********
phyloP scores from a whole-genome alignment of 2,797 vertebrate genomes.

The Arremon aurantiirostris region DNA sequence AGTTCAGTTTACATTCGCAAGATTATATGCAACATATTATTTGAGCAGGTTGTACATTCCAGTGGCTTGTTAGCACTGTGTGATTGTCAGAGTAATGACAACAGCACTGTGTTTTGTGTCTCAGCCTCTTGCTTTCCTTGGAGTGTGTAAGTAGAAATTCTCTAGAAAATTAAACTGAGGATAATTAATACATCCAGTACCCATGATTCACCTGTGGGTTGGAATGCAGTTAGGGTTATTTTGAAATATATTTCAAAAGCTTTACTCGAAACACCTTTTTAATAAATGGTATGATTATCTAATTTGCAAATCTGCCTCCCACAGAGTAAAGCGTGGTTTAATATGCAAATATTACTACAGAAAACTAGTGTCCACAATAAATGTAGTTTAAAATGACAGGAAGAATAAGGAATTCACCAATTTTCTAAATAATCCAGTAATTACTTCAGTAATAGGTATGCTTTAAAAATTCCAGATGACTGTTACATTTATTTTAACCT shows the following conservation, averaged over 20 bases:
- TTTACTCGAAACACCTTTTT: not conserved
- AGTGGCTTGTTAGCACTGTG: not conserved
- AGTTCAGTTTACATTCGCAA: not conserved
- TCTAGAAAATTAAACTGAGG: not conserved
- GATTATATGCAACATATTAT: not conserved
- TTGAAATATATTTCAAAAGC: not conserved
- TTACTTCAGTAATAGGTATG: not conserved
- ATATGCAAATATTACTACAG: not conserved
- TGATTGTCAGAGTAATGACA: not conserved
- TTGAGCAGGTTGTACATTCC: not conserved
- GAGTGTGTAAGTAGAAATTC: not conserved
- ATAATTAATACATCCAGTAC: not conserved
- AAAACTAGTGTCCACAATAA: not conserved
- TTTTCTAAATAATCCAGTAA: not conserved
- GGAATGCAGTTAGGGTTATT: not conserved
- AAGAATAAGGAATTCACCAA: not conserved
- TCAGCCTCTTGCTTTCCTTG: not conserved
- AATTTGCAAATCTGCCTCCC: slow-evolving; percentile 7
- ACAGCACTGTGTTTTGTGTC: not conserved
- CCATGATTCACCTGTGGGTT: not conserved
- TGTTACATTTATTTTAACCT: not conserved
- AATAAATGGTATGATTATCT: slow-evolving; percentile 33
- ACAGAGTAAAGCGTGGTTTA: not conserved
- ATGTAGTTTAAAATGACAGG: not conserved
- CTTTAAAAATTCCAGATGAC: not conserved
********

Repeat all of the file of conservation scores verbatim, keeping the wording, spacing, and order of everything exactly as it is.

phyloP scores from a whole-genome alignment of 2,797 vertebrate genomes.

The Arremon aurantiirostris region DNA sequence AGTTCAGTTTACATTCGCAAGATTATATGCAACATATTATTTGAGCAGGTTGTACATTCCAGTGGCTTGTTAGCACTGTGTGATTGTCAGAGTAATGACAACAGCACTGTGTTTTGTGTCTCAGCCTCTTGCTTTCCTTGGAGTGTGTAAGTAGAAATTCTCTAGAAAATTAAACTGAGGATAATTAATACATCCAGTACCCATGATTCACCTGTGGGTTGGAATGCAGTTAGGGTTATTTTGAAATATATTTCAAAAGCTTTACTCGAAACACCTTTTTAATAAATGGTATGATTATCTAATTTGCAAATCTGCCTCCCACAGAGTAAAGCGTGGTTTAATATGCAAATATTACTACAGAAAACTAGTGTCCACAATAAATGTAGTTTAAAATGACAGGAAGAATAAGGAATTCACCAATTTTCTAAATAATCCAGTAATTACTTCAGTAATAGGTATGCTTTAAAAATTCCAGATGACTGTTACATTTATTTTAACCT shows the following conservation, averaged over 20 bases:
- TTTACTCGAAACACCTTTTT: not conserved
- AGTGGCTTGTTAGCACTGTG: not conserved
- AGTTCAGTTTACATTCGCAA: not conserved
- TCTAGAAAATTAAACTGAGG: not conserved
- GATTATATGCAACATATTAT: not conserved
- TTGAAATATATTTCAAAAGC: not conserved
- TTACTTCAGTAATAGGTATG: not conserved
- ATATGCAAATATTACTACAG: not conserved
- TGATTGTCAGAGTAATGACA: not conserved
- TTGAGCAGGTTGTACATTCC: not conserved
- GAGTGTGTAAGTAGAAATTC: not conserved
- ATAATTAATACATCCAGTAC: not conserved
- AAAACTAGTGTCCACAATAA: not conserved
- TTTTCTAAATAATCCAGTAA: not conserved
- GGAATGCAGTTAGGGTTATT: not conserved
- AAGAATAAGGAATTCACCAA: not conserved
- TCAGCCTCTTGCTTTCCTTG: not conserved
- AATTTGCAAATCTGCCTCCC: slow-evolving; percentile 7
- ACAGCACTGTGTTTTGTGTC: not conserved
- CCATGATTCACCTGTGGGTT: not conserved
- TGTTACATTTATTTTAACCT: not conserved
- AATAAATGGTATGATTATCT: slow-evolving; percentile 33
- ACAGAGTAAAGCGTGGTTTA: not conserved
- ATGTAGTTTAAAATGACAGG: not conserved
- CTTTAAAAATTCCAGATGAC: not conserved